Making it Back to School

I’ve always loved “back to school time.”  Though right now I mostly enjoy it vicariously through others since I’m not in school.  Yes, I was one of those kids who laid out my new “first day of school outfit “the night before, accompanied by my neatly packed back pack with new supplies including strategically organized binders and folders for each class.  Even now, I get a little giddy when I see all the new bright, shiny school supplies lined up in the stores.  I sometimes even have to purchase a box of markers or crayons just because I can’t resist.  It’s like a little dose of childhood again.  (One day I’ll have to share the story about how I coveted a sixty-four pack of crayons with the built in sharpener in the back of the box for weeks.  I finally got one for my sixth birthday which almost rivaled the new bike I got…almost. By the way, it really promoted my status at my kindergarten table too. ).

Anyway, all the hype about going back to school and those silly Target commercials inspired me with an idea for a new post.  For those of you who haven’t seen the Target store commercials, they include a couple different spots with a teacher singing about a list of things your child will need in order to be ready for the new school year.  They’re pretty corny, but catchy.  So, minus the singing, I thought I’d show you what one of those commercials might say if they were singing about a list of supplies for blind or low vision students.  Here goes!

  • Braille      note taker
  • Braille      paper
  • Slates      and extra stylus’ (regular and full page)
  • Index      cards
  • Dymo      tape
  • Accessible      tactile ruler or click ruler
  • Bump dot      stickers
  • Braille      embosser
  • Tractor      feed paper
  • Sharpie      markers) for the low vision kids who don’t know braille yet)
  • Oversized      binders that accommodate tractor feed paper
  • Spare      cane
  • Extra      cane tips
  • Wiki      sticks
  • Account      with the National Library Service (NLS—Contact your local library for the      blind to learn more about setting up a BARD account)
  • Account      with Book share (visit www.bookshare.org      to learn more)
  • Account      with Learning Ally (Visit www.learningally.org      to learn more)
  • Access      to the National Instructional Materials Access Center (NIMAC—talk to your      school district and itinerant teacher to learn more about this if you are      not already familiar with it.)
  • A good      strong IEP
  • Braille      writer
  • Extra      SD, flash, or thumb drives
  • Closed      Circuit TV (CCTV –for those students who may not be braille readers yet.)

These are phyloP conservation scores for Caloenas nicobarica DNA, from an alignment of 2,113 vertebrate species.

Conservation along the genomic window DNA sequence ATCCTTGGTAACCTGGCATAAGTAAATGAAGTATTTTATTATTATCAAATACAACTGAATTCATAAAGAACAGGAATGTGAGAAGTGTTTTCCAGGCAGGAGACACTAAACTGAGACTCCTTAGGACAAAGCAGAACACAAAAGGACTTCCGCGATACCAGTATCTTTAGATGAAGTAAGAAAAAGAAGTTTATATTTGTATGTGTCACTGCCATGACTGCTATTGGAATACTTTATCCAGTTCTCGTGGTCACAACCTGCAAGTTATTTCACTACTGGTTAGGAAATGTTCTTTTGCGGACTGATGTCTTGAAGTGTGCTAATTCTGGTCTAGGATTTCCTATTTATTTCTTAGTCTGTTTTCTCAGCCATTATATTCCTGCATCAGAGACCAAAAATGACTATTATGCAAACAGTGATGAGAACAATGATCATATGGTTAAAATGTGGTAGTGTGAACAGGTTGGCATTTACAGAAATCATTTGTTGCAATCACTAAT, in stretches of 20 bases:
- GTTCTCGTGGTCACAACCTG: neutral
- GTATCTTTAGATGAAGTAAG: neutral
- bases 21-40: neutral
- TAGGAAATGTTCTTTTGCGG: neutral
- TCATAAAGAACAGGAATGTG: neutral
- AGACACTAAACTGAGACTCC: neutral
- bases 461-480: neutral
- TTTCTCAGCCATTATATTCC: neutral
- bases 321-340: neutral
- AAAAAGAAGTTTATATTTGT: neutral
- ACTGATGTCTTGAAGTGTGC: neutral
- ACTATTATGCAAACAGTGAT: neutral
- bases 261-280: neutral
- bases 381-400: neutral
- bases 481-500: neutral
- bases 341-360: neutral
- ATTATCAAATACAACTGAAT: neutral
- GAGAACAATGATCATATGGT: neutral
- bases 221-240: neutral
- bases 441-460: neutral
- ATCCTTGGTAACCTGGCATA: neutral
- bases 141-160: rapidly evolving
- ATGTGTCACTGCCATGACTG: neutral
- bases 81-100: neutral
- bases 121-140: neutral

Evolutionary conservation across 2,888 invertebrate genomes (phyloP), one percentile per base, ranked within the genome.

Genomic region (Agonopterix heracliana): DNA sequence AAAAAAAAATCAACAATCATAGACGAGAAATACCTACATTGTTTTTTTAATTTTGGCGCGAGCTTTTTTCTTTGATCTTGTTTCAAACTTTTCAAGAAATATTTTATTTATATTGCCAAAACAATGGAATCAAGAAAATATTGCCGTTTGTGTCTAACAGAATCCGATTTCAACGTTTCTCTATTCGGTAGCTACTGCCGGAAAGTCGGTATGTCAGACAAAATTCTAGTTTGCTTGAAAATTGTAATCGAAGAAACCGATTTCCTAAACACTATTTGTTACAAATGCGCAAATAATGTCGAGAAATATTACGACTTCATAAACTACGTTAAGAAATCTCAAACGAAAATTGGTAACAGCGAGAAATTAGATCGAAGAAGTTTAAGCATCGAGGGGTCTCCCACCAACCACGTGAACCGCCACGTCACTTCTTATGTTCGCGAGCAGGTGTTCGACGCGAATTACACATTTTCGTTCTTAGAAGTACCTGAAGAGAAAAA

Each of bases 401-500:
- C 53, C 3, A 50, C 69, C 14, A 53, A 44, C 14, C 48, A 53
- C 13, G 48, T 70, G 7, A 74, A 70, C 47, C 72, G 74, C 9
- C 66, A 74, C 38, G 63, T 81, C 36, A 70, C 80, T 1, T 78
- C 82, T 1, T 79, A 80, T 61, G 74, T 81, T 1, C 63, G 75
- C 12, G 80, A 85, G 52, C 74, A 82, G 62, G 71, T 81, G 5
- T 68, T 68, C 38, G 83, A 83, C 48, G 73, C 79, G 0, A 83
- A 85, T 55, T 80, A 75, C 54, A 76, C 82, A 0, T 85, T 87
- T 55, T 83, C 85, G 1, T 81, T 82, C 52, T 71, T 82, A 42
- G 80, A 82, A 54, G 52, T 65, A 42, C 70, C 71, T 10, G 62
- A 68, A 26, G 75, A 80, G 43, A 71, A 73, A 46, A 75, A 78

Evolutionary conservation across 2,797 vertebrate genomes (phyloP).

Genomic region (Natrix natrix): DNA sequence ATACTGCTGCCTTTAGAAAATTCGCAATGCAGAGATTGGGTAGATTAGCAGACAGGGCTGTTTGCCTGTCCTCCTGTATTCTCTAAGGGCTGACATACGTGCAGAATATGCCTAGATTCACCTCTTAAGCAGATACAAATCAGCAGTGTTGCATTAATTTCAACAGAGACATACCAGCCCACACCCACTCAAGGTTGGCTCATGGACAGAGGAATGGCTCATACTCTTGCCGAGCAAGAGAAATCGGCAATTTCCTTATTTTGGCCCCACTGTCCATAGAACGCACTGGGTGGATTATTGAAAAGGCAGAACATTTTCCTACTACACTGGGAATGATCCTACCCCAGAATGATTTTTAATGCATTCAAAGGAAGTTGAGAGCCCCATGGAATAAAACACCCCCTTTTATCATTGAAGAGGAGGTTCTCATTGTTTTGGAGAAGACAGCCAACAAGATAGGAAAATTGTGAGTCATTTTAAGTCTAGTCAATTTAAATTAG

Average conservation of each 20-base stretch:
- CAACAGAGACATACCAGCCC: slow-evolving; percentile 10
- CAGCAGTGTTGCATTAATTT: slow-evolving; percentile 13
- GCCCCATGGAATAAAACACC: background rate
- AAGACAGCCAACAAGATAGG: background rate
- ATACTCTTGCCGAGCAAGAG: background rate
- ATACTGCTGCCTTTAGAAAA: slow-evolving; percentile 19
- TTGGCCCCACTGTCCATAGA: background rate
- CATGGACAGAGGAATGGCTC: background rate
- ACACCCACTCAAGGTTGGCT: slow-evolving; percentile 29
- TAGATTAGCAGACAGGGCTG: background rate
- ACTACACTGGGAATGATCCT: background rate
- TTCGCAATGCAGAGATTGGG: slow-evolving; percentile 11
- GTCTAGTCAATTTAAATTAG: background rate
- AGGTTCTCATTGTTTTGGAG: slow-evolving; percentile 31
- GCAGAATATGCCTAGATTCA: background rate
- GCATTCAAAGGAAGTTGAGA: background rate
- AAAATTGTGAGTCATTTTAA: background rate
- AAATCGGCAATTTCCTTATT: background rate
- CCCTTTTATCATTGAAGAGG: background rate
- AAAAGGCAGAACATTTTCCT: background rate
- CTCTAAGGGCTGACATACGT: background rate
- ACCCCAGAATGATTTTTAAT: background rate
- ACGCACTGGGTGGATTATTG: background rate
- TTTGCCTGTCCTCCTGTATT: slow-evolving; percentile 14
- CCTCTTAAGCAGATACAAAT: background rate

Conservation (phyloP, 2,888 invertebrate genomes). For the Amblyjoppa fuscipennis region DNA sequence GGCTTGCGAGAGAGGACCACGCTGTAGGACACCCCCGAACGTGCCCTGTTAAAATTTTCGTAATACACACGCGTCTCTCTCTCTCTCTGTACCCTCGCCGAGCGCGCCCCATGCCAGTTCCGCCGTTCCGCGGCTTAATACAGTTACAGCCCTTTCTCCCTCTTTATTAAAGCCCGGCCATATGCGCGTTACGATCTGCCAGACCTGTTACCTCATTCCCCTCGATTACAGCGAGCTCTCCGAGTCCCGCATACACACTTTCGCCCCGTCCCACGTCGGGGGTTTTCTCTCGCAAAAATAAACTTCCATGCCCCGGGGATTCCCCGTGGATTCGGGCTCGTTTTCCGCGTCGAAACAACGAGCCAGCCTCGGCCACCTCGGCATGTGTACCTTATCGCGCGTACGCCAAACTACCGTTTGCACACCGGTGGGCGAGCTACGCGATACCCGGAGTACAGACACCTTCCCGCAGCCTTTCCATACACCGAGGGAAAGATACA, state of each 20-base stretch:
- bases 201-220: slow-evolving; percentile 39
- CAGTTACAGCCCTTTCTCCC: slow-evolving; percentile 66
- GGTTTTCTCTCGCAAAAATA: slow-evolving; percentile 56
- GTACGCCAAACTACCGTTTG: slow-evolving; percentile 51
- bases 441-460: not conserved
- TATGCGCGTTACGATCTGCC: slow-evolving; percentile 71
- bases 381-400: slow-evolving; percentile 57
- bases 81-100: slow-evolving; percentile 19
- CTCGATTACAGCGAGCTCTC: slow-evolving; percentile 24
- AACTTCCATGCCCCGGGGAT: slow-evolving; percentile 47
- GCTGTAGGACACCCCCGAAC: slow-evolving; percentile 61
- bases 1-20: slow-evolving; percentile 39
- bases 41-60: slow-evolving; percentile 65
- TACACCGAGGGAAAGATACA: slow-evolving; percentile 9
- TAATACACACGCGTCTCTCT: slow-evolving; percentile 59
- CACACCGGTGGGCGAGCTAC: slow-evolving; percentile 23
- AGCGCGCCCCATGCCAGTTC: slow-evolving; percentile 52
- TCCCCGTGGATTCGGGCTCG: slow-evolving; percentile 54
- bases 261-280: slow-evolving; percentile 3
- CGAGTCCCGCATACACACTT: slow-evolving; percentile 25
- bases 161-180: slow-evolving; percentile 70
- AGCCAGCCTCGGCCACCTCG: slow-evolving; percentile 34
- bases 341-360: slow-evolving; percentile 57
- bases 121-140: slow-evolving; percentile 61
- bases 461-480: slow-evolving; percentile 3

• A good      resource for Tactile graphic production
  • Raised      or bold line note paper
  • Raised      or bold line graph paper
  • Braille      or talking watch
  • MP3      recorder
  • Screen      reading software (such as JAWS or Window Eyes)
  • Magnification      software (such as Zoom Text or Magic software)
  • Flat-sided      Crayons with braille labels identifying the color
  • Coloring      screens (used to place underneath paper for children to color on which      helps make their crayon markings tactile)
  • Portable      digital book player
  • Accessible      scientific calculator (note: the iphone has both a regular and a      scientific calculator on it and it is pretty usable because the iphone has      voice over built into it.)
  • Optical      Character Recognition (OCR) scanning software (such as Kurzweil 1000 or      Open book)
  • Scanner      for scanning print books and materials
  • Abacus
  • Braille      label maker

Disclaimer:  For those of you parents who are experiencing a panic attack right about now, or calling your bank to set up a second mortgage on your home, relax.  This is a pretty comprehensive list of things a blind student should have access to over the course of their academic career, not just one year.  Additionally, many of the different items listed here can be provided by the school district, state office for the blind or state school for the blind.  For more of the “Big Ticket” items such as the pieces of technology, there are a number of distributors who will work with you on making payments, or who sell refurbished equipment for a lower cost.  Additionally, there are even low interest loans available for assistive technology.  Some families have even had success getting local service clubs like the Lions to purchase these “big Ticket” items for their child.